In the debate Boswell’s weak position was completely routed, and Hardeman took the correct position on the music issue including proper handling of the word “psallo.” Hardeman’s effort was masterful. And when he took the position that the Greek word, “psallo,” did, in fact, demand an instrument, his approach was a complete surprise to Boswell. Boswell did not expect it!

In Hardeman’s biography we learn that Hardeman viewed his debate with Boswell as his best (James Marvin Powell and Mary Nelle Hardeman Powers, N. B. H., p. 195). We also learn the following:

Some twenty years after the debate, Hardeman met Boswell in Louisville, Kentucky. He told Boswell that he had heard that Dr. Carey Morgan, who at the time of the debate was pastor of Nashville’s Vine Street Christian Church, and J. J. Walker had stayed up nearly all night after the first session of the debate, trying to answer Hardeman’s argument, and revamp their own arguments. Boswell said that was true. Hardeman and Boswell remained friends through the years, though their paths did not often meet. There was mutual respect though their views were poles apart” (N. B. H., pp. 195, 196).

The issue has been debated much, and the history of the debates has revealed that on the polemic platform, mechanical instrumental music in worship has never been proved to be authorized by the New Testament, while singing without the accompaniment of any mechanical instrument of music in worship has been conclusively proved to be authorized.

Our preachers have defended the truth on the issue for years. Sadly, too many brethren now alive have become ignorant of history and are completely out of touch with Bible authority and, therefore, find mechanical instruments in worship harmless, appealing, and acceptable. How tragic!

Finally, let me by way of three new arguments, add to the history of the defense of the truth regarding scriptural music in worship. Consider the following:

First Syllogism:

  1. If the Old Testament authorized both singing and playing, then the Old Testament distinguished singing from playing.
  2. The Old Testament authorized both singing and playing (Psalm 149:1; Psalm 87:7).
  3. Then, the Old Testament distinguished singing from playing.

Second Syllogism:

  1. If the Old Testament distinguished singing from playing, then the authorization to sing by itself did not authorize playing anymore than the authorization to play by itself authorized dancing.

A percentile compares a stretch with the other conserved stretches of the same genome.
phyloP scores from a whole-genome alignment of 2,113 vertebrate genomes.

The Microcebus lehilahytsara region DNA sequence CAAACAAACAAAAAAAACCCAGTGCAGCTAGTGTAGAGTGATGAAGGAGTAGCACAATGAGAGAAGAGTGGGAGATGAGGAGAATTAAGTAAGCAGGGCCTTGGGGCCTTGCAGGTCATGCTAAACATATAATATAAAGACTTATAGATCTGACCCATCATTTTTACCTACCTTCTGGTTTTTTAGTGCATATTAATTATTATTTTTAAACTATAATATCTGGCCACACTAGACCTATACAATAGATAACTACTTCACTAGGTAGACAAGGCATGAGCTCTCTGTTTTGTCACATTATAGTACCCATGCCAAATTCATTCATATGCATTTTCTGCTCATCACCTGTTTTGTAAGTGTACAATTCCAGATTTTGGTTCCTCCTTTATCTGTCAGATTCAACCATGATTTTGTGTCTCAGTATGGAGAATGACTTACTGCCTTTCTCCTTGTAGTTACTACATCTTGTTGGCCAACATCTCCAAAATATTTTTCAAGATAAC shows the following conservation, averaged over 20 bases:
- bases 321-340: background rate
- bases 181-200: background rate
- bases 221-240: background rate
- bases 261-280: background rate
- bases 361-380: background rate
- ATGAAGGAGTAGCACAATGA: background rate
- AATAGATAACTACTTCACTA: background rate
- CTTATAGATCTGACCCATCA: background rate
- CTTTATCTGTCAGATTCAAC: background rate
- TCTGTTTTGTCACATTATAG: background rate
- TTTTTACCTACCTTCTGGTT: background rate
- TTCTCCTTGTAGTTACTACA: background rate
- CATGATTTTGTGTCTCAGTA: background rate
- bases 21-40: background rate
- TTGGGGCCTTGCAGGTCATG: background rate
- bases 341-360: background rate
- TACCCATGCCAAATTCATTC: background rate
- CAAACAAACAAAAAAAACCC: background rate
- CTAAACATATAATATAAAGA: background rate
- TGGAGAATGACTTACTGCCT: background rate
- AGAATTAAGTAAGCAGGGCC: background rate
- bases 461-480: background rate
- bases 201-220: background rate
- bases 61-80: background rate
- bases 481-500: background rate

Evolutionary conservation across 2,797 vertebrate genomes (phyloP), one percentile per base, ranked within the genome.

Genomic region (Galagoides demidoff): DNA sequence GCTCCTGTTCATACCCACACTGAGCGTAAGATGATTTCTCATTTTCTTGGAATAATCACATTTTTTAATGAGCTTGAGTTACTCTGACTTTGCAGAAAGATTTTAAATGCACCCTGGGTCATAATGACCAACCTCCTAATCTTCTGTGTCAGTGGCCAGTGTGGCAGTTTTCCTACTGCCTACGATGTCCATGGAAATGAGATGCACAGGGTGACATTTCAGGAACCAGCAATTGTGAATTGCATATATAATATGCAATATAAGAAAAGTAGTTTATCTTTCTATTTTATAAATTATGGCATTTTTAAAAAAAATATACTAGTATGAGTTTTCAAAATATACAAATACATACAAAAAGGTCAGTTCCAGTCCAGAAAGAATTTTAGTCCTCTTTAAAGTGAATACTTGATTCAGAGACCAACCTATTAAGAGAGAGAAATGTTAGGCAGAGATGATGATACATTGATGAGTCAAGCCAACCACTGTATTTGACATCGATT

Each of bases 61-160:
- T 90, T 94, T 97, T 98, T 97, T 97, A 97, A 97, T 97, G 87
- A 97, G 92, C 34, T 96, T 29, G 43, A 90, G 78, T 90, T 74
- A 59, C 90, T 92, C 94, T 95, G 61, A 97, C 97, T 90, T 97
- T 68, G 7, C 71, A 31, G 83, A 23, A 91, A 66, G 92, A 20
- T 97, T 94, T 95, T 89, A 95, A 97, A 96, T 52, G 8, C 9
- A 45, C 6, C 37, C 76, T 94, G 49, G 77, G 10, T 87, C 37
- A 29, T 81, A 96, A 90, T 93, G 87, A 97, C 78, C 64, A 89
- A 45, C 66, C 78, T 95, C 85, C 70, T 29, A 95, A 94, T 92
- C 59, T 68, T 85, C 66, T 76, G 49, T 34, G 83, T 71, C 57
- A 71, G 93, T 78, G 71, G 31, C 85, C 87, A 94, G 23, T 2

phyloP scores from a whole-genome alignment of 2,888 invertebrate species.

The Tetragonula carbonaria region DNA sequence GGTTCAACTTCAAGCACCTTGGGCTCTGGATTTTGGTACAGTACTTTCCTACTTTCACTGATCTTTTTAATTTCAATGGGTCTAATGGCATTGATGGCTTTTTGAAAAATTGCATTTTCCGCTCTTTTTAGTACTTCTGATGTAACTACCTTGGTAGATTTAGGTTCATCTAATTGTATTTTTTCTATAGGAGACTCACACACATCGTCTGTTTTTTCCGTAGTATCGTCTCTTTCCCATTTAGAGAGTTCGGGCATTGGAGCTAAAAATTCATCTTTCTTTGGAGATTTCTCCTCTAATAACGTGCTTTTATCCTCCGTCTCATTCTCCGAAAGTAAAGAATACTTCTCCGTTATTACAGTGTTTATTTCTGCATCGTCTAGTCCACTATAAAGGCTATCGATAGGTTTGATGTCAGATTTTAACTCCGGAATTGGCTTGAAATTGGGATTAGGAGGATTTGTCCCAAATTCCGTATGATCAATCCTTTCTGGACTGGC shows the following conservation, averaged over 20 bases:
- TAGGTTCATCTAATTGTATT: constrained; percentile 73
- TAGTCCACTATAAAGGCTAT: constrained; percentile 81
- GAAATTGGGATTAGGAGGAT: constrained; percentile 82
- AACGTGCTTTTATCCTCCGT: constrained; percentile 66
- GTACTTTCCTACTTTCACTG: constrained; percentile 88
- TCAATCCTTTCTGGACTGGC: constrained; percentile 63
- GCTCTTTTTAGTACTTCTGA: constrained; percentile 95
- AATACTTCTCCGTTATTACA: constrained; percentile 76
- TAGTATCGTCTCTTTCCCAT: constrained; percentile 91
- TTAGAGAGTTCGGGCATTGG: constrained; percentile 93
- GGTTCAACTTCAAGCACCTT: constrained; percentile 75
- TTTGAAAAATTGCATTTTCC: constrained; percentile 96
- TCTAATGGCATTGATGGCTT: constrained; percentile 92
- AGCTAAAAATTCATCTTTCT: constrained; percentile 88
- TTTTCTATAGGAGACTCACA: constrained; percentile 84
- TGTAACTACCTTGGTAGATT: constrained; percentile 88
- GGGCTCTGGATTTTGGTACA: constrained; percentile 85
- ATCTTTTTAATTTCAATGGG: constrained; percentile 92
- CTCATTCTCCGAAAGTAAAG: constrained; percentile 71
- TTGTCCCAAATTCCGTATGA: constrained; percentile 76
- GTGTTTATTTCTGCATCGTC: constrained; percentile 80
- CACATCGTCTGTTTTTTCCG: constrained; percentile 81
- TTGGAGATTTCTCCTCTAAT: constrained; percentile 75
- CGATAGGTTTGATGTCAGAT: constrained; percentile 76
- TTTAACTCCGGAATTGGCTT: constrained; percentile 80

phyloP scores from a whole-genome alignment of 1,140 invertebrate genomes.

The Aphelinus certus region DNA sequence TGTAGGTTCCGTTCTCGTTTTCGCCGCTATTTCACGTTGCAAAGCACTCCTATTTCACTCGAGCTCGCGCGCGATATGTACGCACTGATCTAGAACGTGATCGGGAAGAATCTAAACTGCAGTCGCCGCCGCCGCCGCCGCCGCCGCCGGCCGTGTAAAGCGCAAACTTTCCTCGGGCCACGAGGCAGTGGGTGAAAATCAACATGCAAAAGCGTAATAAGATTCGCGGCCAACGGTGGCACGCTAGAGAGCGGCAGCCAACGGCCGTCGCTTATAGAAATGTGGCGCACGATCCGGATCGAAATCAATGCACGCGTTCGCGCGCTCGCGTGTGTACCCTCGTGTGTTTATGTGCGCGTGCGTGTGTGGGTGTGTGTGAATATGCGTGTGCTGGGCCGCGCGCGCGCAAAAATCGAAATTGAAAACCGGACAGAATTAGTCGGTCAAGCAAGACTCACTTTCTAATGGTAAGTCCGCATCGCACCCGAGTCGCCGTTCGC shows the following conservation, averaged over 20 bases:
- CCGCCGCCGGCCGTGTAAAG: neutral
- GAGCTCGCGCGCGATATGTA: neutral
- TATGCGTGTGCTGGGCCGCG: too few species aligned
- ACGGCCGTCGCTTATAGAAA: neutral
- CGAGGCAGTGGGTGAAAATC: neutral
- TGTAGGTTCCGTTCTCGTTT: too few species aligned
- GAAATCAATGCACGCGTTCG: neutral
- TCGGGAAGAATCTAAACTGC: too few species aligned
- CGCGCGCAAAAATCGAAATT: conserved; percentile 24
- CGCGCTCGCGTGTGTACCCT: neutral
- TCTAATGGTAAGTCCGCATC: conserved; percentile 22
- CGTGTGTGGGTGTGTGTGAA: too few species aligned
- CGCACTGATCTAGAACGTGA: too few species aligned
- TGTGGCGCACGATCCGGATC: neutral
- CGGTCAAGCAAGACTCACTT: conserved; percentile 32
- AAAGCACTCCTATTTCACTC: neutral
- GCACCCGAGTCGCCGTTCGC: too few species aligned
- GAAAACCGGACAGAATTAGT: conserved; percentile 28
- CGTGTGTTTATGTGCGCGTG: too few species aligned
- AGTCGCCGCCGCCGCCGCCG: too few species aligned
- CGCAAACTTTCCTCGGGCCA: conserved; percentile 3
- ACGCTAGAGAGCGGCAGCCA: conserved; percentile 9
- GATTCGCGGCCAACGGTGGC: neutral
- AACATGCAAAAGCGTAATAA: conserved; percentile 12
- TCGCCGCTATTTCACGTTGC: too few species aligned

2. The Old Testament distinguished singing from playing (Psalm 87:7; Psalm 149:1; Psalm 150).
  3. Then, the authorization to sing by itself did not authorize playing anymore than the authorization to play by itself authorized dancing.

Third Syllogism:

  1. If the Old Testament authorization to sing did not by itself authorize playing or dancing, then the New Testament authorization to sing cannot by itself authorize playing or dancing.
  2. The Old Testament authorization to sing did not by itself authorize playing or dancing (Psalm 87:7; Psalm 149:1; Psalm 150; Ezekiel 33:32).
  3. Then, the New Testament authorization to sing cannot by itself authorize playing or dancing.
Posted in By Mac Deaver, Doctrine, Uncategorized

How could we miss it so badly?

What we in the churches of Christ have done to Acts 1:5-8 is almost unbelievable. Of course, we simply accepted what was handed down from a generation of brethren who had been taught wrongly on the passage as well. And we thought the way we handled the passage was true to Bible teaching on the Holy Spirit in other passages, and our inherited view kept us from endorsing modern day miracles. It is hard to imagine now in the year 2020 that we could miss the correct interpretation of that passage so terribly.

How did we miss it so horrendously? (1) We took the baptism of the Holy Spirit to be miraculous and temporary, and (2) we took the “great commission” to be permanent and obligatory! And each interpretation is wrong.

Since the words of Jesus to Nicodemus were spoken in John 3:3-5, there has been only one way into the kingdom. I have had debate opponents admit this. Well, how did the first entrants enter the kingdom? If you look at Acts 1 and 2, you will find that the first disciples including the apostles entered the kingdom having already been baptized with John’s water only baptism for the remission of sins (Mark 1:4; Luke 7:29-30) when they were baptized in the Holy Spirit (Acts 2:1-4). How did the apostles enter the kingdom in Acts 2? They had already been baptized in water for the remission of their sins which is baptism into the name of Jesus Christ (Acts 8:12, 16; Acts 19:15). But they did not enter the kingdom until they were baptized in the Spirit (Acts 1:5; 2:1-4), which is baptism into the name of the Father and of the Holy Spirit (Matthew 28:18-20). Their kingdom entry entailed baptism in both water and Holy Spirit which is the one baptism of John 3:3-5 and Ephesians 4:5. If you and I entered the kingdom, we came in just as the apostles did. There has never been any other way into it. Their water only baptism was not enough to propel them into the church. When we concluded that Holy Spirit immersion was a miracle, we made a horrible mistake! The Greek grammar of Acts 1:8 shows that the power came “after” the coming of the Spirit, so that it did not come (1) before the Spirit came, and neither did it come (2) at the same time that the Spirit came.